Apple, Google, Others Weigh In On Supreme Court Data Case
Apple and a handful of technology companies are asking the Supreme Court to carefully consider the potential adverse outcomes if law enforcement is given warrantless access to personal information, such as location data. The companies filed a brief with the Supreme Court, which will soon hear a case about how law enforcement gleaned a suspect's location by taking the data from a third party without a warrant. The case, and the companies' collective opinion, hinges on the third-party doctrine, which has been in place since a 1979 case. The corporations that signed the brief together collect, transmit, and hold terabytes of data and meta-data generated by their customers' use of their services. If the Supreme Court decides data held by third-parties should still be up for grabs, the corporations may have to provide it whenever law enforcement asks. They feel this violates the spirit of the Fourth Amendment, which guarantees certain expectations of privacy, and could in turn convince people to use their online services less. "This transmission of data will only grow as digital technologies continue to develop and become more integrated into our lives. Because the data that is transmitted can reveal a wealth of detail about people’s personal lives, however, users of digital technologies reasonably expect to retain significant privacy in that data," argued the companies. "Fourth Amendment doctrine must adapt to this new reality." The signees include Airbnb, Apple, Cisco, Dropbox, Evernote, Facebook, Google, Microsoft, Mozilla, Nest, Oath, Snap, Twitter, and Verizon. The companies filed the brief through the ACLU, which is participating in the upcoming case.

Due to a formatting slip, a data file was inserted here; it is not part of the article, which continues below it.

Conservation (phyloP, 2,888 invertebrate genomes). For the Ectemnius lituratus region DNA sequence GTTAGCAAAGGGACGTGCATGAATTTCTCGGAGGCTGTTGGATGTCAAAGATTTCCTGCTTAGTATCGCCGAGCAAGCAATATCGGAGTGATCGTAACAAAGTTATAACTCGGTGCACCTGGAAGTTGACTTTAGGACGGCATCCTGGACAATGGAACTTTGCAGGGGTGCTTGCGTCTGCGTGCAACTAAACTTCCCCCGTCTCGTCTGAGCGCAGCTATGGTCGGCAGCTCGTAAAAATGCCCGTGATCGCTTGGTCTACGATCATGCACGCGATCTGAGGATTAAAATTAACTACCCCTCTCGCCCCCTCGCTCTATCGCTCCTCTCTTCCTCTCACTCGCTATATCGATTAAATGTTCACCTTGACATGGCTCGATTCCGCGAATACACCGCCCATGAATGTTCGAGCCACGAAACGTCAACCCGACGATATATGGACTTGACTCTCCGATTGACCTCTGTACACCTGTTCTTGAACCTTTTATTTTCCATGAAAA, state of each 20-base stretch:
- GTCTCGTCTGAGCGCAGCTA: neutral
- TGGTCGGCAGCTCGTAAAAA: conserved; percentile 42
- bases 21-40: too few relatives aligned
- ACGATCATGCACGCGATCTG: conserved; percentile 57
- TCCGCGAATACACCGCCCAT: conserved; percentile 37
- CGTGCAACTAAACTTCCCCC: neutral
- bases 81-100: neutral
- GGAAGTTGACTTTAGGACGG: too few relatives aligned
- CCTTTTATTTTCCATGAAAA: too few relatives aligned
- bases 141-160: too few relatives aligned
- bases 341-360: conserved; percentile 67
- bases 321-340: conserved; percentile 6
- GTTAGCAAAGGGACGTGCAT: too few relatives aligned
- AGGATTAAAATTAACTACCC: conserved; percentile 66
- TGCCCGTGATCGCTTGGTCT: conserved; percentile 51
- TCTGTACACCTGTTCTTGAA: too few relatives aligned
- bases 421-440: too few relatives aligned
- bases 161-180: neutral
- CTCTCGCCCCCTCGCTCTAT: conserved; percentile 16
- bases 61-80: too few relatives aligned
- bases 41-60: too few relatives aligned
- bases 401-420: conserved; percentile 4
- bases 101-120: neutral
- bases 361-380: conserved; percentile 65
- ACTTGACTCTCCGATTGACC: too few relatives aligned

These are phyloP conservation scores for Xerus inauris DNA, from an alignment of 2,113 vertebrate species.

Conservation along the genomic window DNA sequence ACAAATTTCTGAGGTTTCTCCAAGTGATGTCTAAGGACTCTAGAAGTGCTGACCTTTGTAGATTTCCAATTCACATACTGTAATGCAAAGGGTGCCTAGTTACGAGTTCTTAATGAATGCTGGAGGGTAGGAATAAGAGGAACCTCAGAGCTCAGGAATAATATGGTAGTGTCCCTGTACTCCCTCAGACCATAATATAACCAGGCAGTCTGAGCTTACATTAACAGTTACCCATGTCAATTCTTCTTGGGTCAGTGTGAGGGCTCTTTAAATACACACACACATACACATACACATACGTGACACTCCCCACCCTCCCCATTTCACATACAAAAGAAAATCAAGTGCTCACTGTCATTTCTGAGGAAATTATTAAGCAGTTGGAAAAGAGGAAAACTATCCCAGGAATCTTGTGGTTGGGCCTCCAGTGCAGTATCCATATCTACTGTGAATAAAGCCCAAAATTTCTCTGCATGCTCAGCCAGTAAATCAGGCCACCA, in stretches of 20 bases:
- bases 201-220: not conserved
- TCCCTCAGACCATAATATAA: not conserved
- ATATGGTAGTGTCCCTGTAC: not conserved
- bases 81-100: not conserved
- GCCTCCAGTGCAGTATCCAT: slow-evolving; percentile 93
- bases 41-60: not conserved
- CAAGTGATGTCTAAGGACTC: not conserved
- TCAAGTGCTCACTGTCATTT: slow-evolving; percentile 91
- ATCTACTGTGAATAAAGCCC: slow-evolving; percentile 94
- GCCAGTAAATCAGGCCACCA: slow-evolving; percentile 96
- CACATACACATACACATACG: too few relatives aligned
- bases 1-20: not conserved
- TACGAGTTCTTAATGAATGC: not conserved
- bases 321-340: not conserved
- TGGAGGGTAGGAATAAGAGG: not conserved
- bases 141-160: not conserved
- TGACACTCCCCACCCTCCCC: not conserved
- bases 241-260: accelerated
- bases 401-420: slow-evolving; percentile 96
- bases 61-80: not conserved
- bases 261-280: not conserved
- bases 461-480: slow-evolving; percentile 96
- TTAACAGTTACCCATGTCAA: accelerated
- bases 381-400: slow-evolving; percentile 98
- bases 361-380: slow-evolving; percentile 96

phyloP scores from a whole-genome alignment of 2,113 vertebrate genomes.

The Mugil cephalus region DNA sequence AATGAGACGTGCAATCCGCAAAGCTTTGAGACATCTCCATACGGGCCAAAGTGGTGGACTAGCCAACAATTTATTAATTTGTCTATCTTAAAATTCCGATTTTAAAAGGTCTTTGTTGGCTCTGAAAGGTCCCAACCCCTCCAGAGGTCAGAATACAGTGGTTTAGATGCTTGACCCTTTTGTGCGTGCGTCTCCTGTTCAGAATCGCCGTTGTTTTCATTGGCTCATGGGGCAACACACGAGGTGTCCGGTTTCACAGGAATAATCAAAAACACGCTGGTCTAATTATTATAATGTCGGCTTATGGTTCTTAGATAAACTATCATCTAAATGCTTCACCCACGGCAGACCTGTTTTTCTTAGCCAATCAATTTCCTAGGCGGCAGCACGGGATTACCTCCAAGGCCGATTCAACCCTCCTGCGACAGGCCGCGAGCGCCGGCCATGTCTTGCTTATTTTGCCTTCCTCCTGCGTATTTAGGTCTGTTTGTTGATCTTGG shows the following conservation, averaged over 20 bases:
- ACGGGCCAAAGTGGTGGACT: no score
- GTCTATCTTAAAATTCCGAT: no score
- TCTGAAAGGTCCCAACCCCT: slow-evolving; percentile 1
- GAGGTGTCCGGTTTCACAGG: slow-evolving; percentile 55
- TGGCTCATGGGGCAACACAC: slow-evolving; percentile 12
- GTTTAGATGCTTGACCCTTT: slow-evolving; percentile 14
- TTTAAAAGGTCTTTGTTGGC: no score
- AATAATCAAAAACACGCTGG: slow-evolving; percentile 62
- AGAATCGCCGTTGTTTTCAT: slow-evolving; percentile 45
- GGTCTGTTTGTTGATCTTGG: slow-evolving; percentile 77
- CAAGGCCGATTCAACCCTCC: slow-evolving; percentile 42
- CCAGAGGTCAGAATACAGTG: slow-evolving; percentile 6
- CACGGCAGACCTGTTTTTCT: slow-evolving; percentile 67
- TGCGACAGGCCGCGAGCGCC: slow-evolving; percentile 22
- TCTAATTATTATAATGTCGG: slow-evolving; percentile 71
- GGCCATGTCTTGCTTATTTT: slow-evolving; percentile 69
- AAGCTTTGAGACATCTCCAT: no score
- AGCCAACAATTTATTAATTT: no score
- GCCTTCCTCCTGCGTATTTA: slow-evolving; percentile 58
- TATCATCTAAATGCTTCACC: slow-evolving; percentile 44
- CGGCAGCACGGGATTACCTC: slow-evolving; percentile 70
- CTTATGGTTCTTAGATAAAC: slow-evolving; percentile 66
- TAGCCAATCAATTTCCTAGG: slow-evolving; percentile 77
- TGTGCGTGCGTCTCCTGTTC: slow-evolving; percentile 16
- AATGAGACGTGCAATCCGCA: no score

Skype Now Lets You Dress Up Your Photos with Stickers and Effects
Skype has updated its mobile app with new tools for customizing pictures similar to Instagram and Snapchat. The photo effects include face stickers, captions, celebrity lookalikes, location and weather, and face swaps for adding a dash of whimsy to shared images.
Supreme Court to Weigh Accessibility of Cell Location Data
The Supreme Court today said it will hear a case regarding whether or not law enforcement can access certain types of cell location data without a warrant. As it stands today, the government does not need to get a warrant when seeking location and other information held by phone companies.
Supreme Court Won't Weigh In On Phone Location Warrants
The U.S. Supreme Court has chosen not to review an appeal concerning the use of search warrants for cellphone location data.
Court Rules Cell Location Data Fair Game
The U.S. Court of Appeals has sided with the government and ruled that law enforcement can gather cell location records without first obtaining a warrant.